Last week, HuffPost blogger Greg Savage asked the question, "How Did It Get to be OK for People to Be Late for Everything?" And if the 350,000 Facebook likes (and counting) on his post are any indication, he's not the only one wondering.
The issue might have something to do with fundamental differences in the way we think, according to DeLonzor. In her own research, she's found that late-arrivers tend to actually perceive time differently than their punctual peers.
Mammal body size decreased significantly during at least two ancient global warming events, a new finding that suggests a similar outcome is possible in response to human-caused climate change, according to a University of Michigan paleontologist...
Mammal body size decreased significantly during at least two ancient global warming events. Researchers have known for years that mammals such as primates and the groups that include horses and deer became much smaller during a period of warming, called the Paleocene-Eocene Thermal Maximum (PETM), about 55 million years ago.
A University of Michigan paleontologist Philip Gingerich and his colleagues found evidence that mammalian "dwarfing" also occurred during a separate, smaller global warming event that occurred about 2 million years after the Paleocene-Eocene Thermal Maximum (PETM), about 53 million years ago.
This research suggests a similar outcome is possible in response to human-caused climate change.
A leaked draft of an Intergovernmental Panel on Climate Change report was apparently intended to embarrass the authors, but it seems to have had the opposite effect.
The leaked draft includes this: Climate change will reduce yields of major crops by up to two per cent each decade for the remainder of this century.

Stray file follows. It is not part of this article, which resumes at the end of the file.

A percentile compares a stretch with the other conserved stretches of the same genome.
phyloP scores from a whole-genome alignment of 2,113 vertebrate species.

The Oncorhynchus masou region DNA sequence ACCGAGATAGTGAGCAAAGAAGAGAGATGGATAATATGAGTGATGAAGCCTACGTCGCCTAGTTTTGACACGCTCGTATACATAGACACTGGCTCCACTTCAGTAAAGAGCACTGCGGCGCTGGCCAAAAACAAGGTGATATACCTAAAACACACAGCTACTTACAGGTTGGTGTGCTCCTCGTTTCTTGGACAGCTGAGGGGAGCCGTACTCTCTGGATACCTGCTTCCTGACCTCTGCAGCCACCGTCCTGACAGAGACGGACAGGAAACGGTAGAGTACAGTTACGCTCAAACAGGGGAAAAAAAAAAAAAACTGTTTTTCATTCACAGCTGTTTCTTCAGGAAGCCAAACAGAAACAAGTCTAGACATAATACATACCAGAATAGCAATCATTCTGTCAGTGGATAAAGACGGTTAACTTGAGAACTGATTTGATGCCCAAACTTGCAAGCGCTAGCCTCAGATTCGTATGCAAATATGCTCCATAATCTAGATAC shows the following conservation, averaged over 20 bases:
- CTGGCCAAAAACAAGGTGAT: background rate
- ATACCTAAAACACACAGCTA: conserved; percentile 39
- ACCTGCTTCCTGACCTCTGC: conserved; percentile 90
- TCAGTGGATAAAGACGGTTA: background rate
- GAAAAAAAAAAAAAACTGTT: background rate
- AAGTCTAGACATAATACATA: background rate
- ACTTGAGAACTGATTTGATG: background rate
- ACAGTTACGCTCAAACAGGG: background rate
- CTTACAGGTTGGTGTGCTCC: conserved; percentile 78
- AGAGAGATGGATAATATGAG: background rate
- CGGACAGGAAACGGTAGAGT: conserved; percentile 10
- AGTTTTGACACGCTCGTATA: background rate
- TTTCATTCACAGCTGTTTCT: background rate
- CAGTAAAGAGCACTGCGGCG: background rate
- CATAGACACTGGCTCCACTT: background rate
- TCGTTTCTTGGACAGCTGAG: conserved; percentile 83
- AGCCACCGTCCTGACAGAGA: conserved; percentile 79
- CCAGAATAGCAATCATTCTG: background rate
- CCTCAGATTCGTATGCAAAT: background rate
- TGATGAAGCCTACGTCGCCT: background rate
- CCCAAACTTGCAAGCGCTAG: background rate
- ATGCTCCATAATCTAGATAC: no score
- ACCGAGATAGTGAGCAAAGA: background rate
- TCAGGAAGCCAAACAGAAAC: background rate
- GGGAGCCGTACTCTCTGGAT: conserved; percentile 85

Since the global population is projected to grow throughout the century—to eight billion by 2025, nine billion by 2050, and almost eleven billion by 2100—this is obviously rather bad news.
The incidence of flooding, drought, and general weather-related mayhem will increase, and already-vulnerable populations will be pushed closer to the edge, or, quite possibly, over it. Conflict is bound to ensue.
Climate change “will increasingly shape national security policies,” the report warns.
Two weeks of sliced budgets and suspensions following Congressional gridlock have been a disastrous setback to a variety of American science programs, wasting millions of dollars and months if not years of research.
The number of patents issued for renewable-energy technologies has risen sharply over the last decade, according to new research from MIT and the Santa Fe Institute (SFI).
The increase was most dramatic in patents related to renewable energy, chiefly solar energy and wind. Patents in fossil-fuel technologies showed a more modest increase, while those in nuclear technology were flat.USA and China combined barely bypass Japan in patents.
Wind energy is expanding in Oklahoma, especially in western parts of the state. As a resource, Oklahoma's wind ranks No. 9 in the nation, according to the American Wind Energy Association.
I am generally a fan of wind energy - but it sure doesn't beautify the spots where it lives.
A series of five “Partners Place” buildings, totaling 362,000 square-feet, enable the public and private sector collaboration on weather and radar research; innovation and entrepreneurship; and water, climate, and energy.
Shout out to my University for the Outstanding Research Park of 2013.
As the UN marks the anniversary of the decision to make the right to water legally binding, the European Environment Agency has called for governments to charge the full price for water, to cut down waste.
Would we use less water if we paid incrementally higher rates? I think my family would be more mindful.
Lightning hitting the water tower on the campus of Texas A&M! Taken by meteorology student @JoshJohnsWx #txwx http://t.co/QnDhY6cJcr
I have so many Aggie jokes on the tip of my tongue.